William Bradford
Of Plimoth Plantation

These words of William Bradford contain the entirety of my mixed feelings about the "discovery" of this part of the New World. I read a large portion of this work every year with my students and I always find myself hating and begrudgingly admiring Bradford and his crew.

On one hand, who decides to remain in New England in December and then has the gall to bitch about how rough the conditions are (especially when their charter had been granted for (much warmer) Virginia and they KNEW they weren't in the right place but purposely decided to stay in New England as they could better build an isolated cult without those pesky other settlers around)? Have any of you been to Cape Cod in December? Wearing only wool? I bet they WERE uncomfortable! In this passage, one can also see their seething hatred for untamed nature and for the "savage barbarians" (the same barbarians who would later share their food with them).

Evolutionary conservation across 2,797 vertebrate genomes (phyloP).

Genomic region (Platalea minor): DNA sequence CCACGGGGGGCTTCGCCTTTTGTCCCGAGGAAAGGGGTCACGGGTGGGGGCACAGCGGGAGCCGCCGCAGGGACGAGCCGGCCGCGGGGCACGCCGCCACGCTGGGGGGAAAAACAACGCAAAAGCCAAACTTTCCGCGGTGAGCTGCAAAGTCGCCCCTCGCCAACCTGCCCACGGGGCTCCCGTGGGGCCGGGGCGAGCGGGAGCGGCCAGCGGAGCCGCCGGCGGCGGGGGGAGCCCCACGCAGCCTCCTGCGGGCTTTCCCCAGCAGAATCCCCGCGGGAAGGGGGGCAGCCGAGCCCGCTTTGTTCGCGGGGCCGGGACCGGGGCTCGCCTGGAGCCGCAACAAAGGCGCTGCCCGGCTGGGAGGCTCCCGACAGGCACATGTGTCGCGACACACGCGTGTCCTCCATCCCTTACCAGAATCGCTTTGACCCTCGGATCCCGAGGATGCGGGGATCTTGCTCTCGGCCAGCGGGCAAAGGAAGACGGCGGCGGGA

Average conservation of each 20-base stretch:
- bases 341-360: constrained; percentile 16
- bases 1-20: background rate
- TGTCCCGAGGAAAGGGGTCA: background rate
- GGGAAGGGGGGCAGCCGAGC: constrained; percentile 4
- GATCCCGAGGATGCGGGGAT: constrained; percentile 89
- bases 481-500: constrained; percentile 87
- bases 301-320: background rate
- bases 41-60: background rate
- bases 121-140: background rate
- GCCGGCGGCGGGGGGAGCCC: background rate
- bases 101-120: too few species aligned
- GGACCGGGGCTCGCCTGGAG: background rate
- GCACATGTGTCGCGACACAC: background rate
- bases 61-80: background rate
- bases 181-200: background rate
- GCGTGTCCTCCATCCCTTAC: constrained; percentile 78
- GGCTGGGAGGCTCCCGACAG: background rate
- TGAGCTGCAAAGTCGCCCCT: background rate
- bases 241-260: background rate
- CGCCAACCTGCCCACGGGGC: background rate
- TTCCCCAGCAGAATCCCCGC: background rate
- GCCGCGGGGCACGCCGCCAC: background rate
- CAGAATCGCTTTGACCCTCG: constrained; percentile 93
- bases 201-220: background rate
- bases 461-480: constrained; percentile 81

On the other hand, I can't help but admire the strength of their faith. When I think of what an incredible risk this was and how badly they desired to build a sort of utopia based around their core beliefs, I am astounded by their courage. I can't think of one thing I believe in strongly enough that would lead me to uproot my life and move to an unseen land on a ship full of sailors who hated me and my kind. Unfortunately, they and the Puritans would ruin it all by, in turn, becoming the least tolerant group of religious fanatics to ever walk the planet. Their desire for religious freedom, it turns out, was only for themselves; they would become the new "hand of the oppressor." For all that it was, it was decidedly NOT a grand experiment in democratic living.